THE HALF DECENT FOOTBALL MAGAZINE

The word ‘Judas’ has been heard a lot lately, but  Adam Powley refuses to ignore a fundamental difference between fans and players

The issue of loyalty is a bit of a bête noire for football supporters. While fans readily display their de­votion to the cause, players rarely match such selflessness. That discrepancy was sharply illustrated by three high-profile moves during the recent transfer window. The deals involving Scott Parker, Jermain Defoe and Louis Saha accounted for an aggregate outlay of over £30 million – not bad going for three young players, none of whom is yet to make a significant impact at full international level. But while the purchasing clubs glowed in the satisfaction of being seen to splash cash in sup­posedly depressed times, at the clubs they departed from there were bitter recriminations.

Each player was held to be “betraying” the selling club, with fans and those in charge quick to articulate their anger. Saha felt the full scorn of Fulham supporters, while at Charlton comments from management and board echoed the accusations of “Judas” hurled in Parker’s direction by The Valley’s paying public. “They kiss the badge one week and then kiss someone else’s the next,” said Alan Curbishley.

At Upton Park, they went further, with chairman Terry Brown offering the no-doubt informed medical opinion that Defoe’s head “wasn’t right”, while man­ager Alan Pardew expressed tender sympathies for young West Ham fans who had Defoe on their replica shirts. Presumably, in the months prior to Defoe actually leaving Upton Park, when it had been patently obvious that he would be sold should the right offer come in, West Ham had of course nobly refused to take any money from innocent junior Hammers seeking Defoe-related merchandise in the club shop.

Such comments strike at the heart of the double standards that clubs and fans apply to transfers. They also expose the notion of player loyalty as an ultimately meaningless conceit. Like it or loathe it, the transfer business is a predatory food chain – clubs exploit those below them and are in turn ex­ploited by those with larger budgets. Players will for ever more be tempted, regardless of any declared “love” for a particular club.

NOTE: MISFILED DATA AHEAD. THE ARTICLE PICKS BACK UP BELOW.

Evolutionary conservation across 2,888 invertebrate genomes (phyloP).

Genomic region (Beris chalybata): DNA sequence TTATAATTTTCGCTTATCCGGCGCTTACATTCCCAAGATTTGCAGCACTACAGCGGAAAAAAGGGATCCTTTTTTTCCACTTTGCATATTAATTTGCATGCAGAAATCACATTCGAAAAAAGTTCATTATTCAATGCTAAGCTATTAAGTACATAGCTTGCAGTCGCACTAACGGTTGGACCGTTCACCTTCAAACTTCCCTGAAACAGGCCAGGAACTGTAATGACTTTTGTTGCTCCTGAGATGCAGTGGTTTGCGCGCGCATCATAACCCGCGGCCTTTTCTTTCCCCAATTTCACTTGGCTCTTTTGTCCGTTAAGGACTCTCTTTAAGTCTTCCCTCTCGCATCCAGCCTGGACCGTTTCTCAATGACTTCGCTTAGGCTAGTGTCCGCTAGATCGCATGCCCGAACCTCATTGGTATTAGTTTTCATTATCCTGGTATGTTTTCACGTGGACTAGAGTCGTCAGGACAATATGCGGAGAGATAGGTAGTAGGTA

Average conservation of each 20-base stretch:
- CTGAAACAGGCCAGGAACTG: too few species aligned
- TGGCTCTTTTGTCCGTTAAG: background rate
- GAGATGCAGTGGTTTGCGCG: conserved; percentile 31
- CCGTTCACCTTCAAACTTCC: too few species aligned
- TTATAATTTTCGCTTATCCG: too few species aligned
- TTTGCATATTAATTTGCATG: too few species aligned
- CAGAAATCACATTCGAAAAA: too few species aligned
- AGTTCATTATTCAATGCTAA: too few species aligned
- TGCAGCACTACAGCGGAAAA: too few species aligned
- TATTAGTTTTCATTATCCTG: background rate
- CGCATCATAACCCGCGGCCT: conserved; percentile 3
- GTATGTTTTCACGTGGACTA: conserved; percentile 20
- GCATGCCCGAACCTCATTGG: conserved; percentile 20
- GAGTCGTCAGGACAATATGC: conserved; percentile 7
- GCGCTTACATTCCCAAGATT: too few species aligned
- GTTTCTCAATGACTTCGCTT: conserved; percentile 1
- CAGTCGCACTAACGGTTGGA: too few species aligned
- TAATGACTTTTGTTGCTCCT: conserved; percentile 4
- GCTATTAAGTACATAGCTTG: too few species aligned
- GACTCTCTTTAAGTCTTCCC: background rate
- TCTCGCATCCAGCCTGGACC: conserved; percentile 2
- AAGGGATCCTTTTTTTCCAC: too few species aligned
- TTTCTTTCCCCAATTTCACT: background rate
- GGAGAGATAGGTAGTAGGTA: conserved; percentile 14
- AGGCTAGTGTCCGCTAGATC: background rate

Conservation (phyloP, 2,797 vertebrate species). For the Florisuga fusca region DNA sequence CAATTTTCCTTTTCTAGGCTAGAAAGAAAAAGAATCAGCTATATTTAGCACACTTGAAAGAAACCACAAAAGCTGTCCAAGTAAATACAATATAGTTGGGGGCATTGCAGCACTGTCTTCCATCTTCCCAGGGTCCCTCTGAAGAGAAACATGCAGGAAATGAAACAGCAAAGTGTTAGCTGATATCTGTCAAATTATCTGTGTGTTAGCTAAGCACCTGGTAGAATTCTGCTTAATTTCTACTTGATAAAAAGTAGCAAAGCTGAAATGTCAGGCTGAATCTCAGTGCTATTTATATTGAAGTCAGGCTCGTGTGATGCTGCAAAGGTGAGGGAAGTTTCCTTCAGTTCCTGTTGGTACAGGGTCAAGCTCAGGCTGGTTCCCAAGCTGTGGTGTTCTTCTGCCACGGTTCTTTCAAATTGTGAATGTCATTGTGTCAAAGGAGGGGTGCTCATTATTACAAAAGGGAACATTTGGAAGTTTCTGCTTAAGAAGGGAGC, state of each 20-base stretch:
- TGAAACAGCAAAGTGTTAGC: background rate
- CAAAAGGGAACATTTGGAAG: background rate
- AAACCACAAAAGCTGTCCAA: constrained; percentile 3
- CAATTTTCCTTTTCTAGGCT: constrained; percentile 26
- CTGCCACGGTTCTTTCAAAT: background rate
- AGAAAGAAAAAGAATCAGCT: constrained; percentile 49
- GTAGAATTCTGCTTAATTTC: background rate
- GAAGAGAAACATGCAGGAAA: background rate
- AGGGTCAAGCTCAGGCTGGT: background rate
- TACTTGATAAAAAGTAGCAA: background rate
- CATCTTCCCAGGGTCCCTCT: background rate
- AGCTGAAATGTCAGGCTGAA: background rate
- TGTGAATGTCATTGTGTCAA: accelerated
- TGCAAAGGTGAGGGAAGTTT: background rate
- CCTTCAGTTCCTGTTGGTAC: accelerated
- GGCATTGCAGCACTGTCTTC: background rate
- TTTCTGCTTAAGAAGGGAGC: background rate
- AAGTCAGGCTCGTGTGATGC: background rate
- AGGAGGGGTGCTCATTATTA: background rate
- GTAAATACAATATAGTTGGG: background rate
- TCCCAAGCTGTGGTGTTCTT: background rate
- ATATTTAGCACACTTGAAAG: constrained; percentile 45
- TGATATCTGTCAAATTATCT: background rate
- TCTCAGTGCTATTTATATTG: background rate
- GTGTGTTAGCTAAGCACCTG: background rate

Defoe provides a glaring example: five years ago West Ham used their leverage as a “bigger” club and poached the then 16-year-old from Charlton. When the boot was on the other foot, there was an outcry from board, management and fans at West Ham, some of whom clearly have short mem­ories. Spurs fans will have no cause for complaint if, in a year or two, Defoe begins to talk about wanting to leave White Hart Lane for “a bigger stage”. Indeed, given their pained reaction to the departure of Sol Campbell, if Tottenham fans should have learned anything it is not to place trust in players or to rage against their lack of loyalty.

There are obvious differences to the Campbell dep­arture and the recent moves of Saha, Parker and Defoe – not least that the selling clubs at least received hefty transfer fees to soften the blow – but in the final analysis, all moved for the same reason: to play at what they regarded as a higher level with better rewards.

That fans should despair at the disloyalty of players wooed to play elsewhere is understandable, but futile. Players are not supporters, for all their “I love this club” protestations to the contrary. Until the whole system of transfers changes, possibly along the lines of the American draft system, in-demand players will always be picked up by the bigger clubs.

All fans can really ask for is a shred of honesty. Defoe’s instant demand for a move in the wake of West Ham’s relegation last season was roundly condemned, but was surely more truthful than that of other players who said they would stay on and do their bit, only to leave as soon as the first decent offer arrived. There is perhaps another lesson to be learned, as expressed by a West Ham supporting friend whose young daughter was distraught at seeing her hero Defoe switch to the club’s bitter London rivals. “One thing’s for certain, he said. “Next time one of my kids asks for a player’s name printed on their shirt, I’m going to make sure it’s ‘Moore’.”

From WSC 206 April 2004. What was happening this month

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